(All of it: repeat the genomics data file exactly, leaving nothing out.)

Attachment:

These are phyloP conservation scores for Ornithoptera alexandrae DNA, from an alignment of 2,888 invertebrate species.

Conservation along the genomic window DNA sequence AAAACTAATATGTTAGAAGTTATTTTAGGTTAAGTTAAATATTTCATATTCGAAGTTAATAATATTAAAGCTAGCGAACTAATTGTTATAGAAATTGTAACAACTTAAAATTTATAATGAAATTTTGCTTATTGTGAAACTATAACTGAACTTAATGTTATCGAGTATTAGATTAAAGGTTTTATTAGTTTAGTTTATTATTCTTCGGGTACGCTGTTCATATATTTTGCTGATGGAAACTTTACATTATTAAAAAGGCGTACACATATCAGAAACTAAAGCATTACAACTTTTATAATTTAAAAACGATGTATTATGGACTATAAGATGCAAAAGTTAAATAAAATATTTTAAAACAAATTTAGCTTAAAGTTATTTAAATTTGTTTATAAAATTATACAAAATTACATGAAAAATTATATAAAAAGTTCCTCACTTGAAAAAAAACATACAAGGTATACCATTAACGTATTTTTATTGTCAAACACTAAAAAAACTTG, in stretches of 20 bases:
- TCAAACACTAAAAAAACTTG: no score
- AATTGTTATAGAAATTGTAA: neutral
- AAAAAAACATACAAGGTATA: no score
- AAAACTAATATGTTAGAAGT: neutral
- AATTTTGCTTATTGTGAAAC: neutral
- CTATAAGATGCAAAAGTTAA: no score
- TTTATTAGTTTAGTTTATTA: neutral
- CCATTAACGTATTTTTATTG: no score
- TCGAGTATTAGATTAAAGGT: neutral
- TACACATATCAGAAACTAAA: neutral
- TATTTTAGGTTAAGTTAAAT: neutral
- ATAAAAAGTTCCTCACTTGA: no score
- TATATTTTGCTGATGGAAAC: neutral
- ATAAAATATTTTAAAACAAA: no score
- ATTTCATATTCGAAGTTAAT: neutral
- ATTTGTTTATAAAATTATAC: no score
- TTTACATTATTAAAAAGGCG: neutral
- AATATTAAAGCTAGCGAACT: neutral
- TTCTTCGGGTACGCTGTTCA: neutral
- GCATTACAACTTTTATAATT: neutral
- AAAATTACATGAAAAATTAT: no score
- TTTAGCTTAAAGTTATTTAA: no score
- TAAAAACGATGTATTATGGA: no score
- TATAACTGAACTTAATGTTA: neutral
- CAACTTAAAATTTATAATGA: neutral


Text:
These are phyloP conservation scores for Ornithoptera alexandrae DNA, from an alignment of 2,888 invertebrate species.

Conservation along the genomic window DNA sequence AAAACTAATATGTTAGAAGTTATTTTAGGTTAAGTTAAATATTTCATATTCGAAGTTAATAATATTAAAGCTAGCGAACTAATTGTTATAGAAATTGTAACAACTTAAAATTTATAATGAAATTTTGCTTATTGTGAAACTATAACTGAACTTAATGTTATCGAGTATTAGATTAAAGGTTTTATTAGTTTAGTTTATTATTCTTCGGGTACGCTGTTCATATATTTTGCTGATGGAAACTTTACATTATTAAAAAGGCGTACACATATCAGAAACTAAAGCATTACAACTTTTATAATTTAAAAACGATGTATTATGGACTATAAGATGCAAAAGTTAAATAAAATATTTTAAAACAAATTTAGCTTAAAGTTATTTAAATTTGTTTATAAAATTATACAAAATTACATGAAAAATTATATAAAAAGTTCCTCACTTGAAAAAAAACATACAAGGTATACCATTAACGTATTTTTATTGTCAAACACTAAAAAAACTTG, in stretches of 20 bases:
- TCAAACACTAAAAAAACTTG: no score
- AATTGTTATAGAAATTGTAA: neutral
- AAAAAAACATACAAGGTATA: no score
- AAAACTAATATGTTAGAAGT: neutral
- AATTTTGCTTATTGTGAAAC: neutral
- CTATAAGATGCAAAAGTTAA: no score
- TTTATTAGTTTAGTTTATTA: neutral
- CCATTAACGTATTTTTATTG: no score
- TCGAGTATTAGATTAAAGGT: neutral
- TACACATATCAGAAACTAAA: neutral
- TATTTTAGGTTAAGTTAAAT: neutral
- ATAAAAAGTTCCTCACTTGA: no score
- TATATTTTGCTGATGGAAAC: neutral
- ATAAAATATTTTAAAACAAA: no score
- ATTTCATATTCGAAGTTAAT: neutral
- ATTTGTTTATAAAATTATAC: no score
- TTTACATTATTAAAAAGGCG: neutral
- AATATTAAAGCTAGCGAACT: neutral
- TTCTTCGGGTACGCTGTTCA: neutral
- GCATTACAACTTTTATAATT: neutral
- AAAATTACATGAAAAATTAT: no score
- TTTAGCTTAAAGTTATTTAA: no score
- TAAAAACGATGTATTATGGA: no score
- TATAACTGAACTTAATGTTA: neutral
- CAACTTAAAATTTATAATGA: neutral